Chhotaram's family photo

We’re three days into our stay in the north-western state of Rajasthan, and are heading by bus to Bikaner for our last night before going to Agra tomorrow night. Instead of hotels or hostels here, we’ve been in homestays, living and dining with three very different families who call this desert state their home. So far, Christine and I agree that this might be our favorite part of India yet.

This leg of the trip didn’t start off too well, though. We left the Palm Grove “homestay” (they call it a homestay, but it was really just a hotel, although Christine commented that it seemed like the owner was sleeping in his own office so perhaps it was a homestay in that case) at 5 in the morning to make it to the airport for our flight at 8am. However, it was delayed for 45 minutes, which caused us to miss our connecting flight to Rajasthan in Mumbai and be waylaid at the airport., the Indian website that Christine had booked through, had only given us 1.5 hours between flights – a risky bet in any country, and much worse in the 3rd world.

We had to quickly decide what to do as the flight attendants at the ticket counter politely but firmly refused us to go any further (even though our plane wasn’t leaving for another 15 minutes) – “sir, you cannot check in after 45 minutes before your flight” – even when we argued that it wasn’t our fault because our previous leg had been late. But MakeMyTrip had booked us on two different airlines so we couldn’t go to either of them for assistance. Long story short, fellow foreign travellers – scrutinize that website’s offerings very carefully before booking anything with them. In the end, we picked a first-class ticket on Air India to get to Jodhpur city, our Rajasthan state destination, on the same day – every other economy class ticket was on the next day, and we had a homestay waiting for us.

That was kind of fun (although for $400 a person compared with $50 a person for our original tickets, it had better be fun) – they kept bringing us newspapers, magazines, juice, and tea, and hot washclothes. And we were the only people in first class…Christine and I both joked that this is how these 2 hour flights get anyone into first class, just poor saps like us who had no other choice but to fly first class or have to ruin their travel itinerary. At least we had plenty of leg room, and we were the first ones off the plane too of course. I’ve actually never flown anything but economy before; Christine said she’d never paid for anything higher, but had been bumped up once.


It was fun, but I hope that the flight insurance Christine got will cover at least part of the $800 in tickets we had to buy...

Our first homestay host, Chhotaram Prajapat, was waiting for us outside the dusty Jodhpur airport. Walking outside into the dry, bright sunlight was like coming back to Jordan, except cows were everywhere. Strolling along the road, along the sidewalk, crossing the street, and just standing completely fearlessly in the center of the street…they were a constant sight. Our bearded new friend Chhotaram was a quiet, friendly fellow who hardly ever honked at the cows and bulls all around him as we headed to his village in Salawas, just south of Jodhpur – I liked him already! We couldn’t believe it, but we found out that he was only 25 years old and already had three kids. The desert sun definitely can age a face, I thought he was early to mid thirties. His mother and father Darhiya and Pukrohgi actually own the lands of the house (it’s been in their family for over three hundred years, as their ancestor came here from Jodhpur to be an artist and the town kind of sprung up around him).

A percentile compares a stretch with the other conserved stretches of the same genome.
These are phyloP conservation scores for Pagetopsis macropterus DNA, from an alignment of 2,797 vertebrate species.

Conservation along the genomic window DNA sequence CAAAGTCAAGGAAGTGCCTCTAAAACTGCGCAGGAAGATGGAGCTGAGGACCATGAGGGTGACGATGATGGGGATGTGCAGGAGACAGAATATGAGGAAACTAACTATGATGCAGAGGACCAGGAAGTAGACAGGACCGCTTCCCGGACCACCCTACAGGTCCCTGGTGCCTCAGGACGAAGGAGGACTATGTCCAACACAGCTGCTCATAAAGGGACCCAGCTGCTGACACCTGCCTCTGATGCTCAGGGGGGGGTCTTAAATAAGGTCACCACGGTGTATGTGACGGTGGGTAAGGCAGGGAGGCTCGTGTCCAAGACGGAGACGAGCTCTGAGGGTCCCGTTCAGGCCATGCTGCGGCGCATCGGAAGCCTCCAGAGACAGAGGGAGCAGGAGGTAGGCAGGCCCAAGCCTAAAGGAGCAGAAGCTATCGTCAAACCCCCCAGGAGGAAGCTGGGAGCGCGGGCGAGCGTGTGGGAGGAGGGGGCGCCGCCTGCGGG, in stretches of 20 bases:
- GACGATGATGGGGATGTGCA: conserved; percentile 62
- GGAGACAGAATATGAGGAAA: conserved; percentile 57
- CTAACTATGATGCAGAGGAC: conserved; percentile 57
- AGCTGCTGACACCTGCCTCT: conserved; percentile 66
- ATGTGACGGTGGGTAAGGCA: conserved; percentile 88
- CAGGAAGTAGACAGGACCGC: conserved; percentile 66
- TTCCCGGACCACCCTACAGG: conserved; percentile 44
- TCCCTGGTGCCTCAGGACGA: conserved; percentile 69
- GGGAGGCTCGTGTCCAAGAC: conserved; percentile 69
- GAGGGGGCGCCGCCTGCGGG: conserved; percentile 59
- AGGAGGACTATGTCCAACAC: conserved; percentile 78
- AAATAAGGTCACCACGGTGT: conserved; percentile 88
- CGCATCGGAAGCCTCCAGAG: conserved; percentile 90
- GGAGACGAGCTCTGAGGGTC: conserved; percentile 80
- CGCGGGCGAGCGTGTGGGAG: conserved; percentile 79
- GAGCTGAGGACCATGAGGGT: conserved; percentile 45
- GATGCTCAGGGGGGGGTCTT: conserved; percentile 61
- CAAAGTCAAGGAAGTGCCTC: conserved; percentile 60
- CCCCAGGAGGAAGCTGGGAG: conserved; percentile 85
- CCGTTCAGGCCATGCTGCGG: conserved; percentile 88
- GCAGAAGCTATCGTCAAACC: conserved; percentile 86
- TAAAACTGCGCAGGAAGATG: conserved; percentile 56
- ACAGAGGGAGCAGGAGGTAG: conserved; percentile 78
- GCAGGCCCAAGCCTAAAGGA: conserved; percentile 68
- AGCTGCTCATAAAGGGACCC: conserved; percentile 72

Darhyia and Christine (before we left for Jodhpur the next day)

Darhiya took an instant liking to Christine and I as she tied bright red and gold bracelets around our right wrists and ritualistically intoned something in the local Rajasthani language, Marwati, to welcome us to their household (I’m still wearing mine now!). Especially Christine, who she called her big sister even though she had to be 50 years old or so – but she just meant taller, of course! Pukrohgi wore a fine white turban and sported an equally fine salt and pepper mustache which he wore so long that he often wrapped the ends of it around his ears like spectacles. Chhotaram, his wife, and their three children were the formal inheritors of the household as the eldest, but Chhotaram’s younger three brothers still lived with the household too – only his two sisters had been married off already and lived elsewhere. But it was a big family, and they were eager to chat with us and find out more about America, as much as we were eager to chat with them.


Out to sunset mountain with the guys

Chhotaram took us out to a large bluff near his home, about a 10 minute walk. In the extremely flat lands of Salawas, the huge rocky steps were an odd site as they seemed to rise out of nowhere as we turned a corner. A gaggle of local children now followed us up the cliff, singing Hindi pop songs, tossing stones around to see who could go the farthest, and of course trying their best to find out more about us using their limited English. On the bluffs, one was quite happy to climb up a rock wall behind us and show off how high he could go, as the others looked at us, nodded sagely and said “He crazy monkey.” Chhotaram sat on the edge of a rock and watched the sunset over the green fields of the desert with a small smile, saying little but answering the kids’ questions when they asked him. We joined him and watched the sun set over the scrubby trees.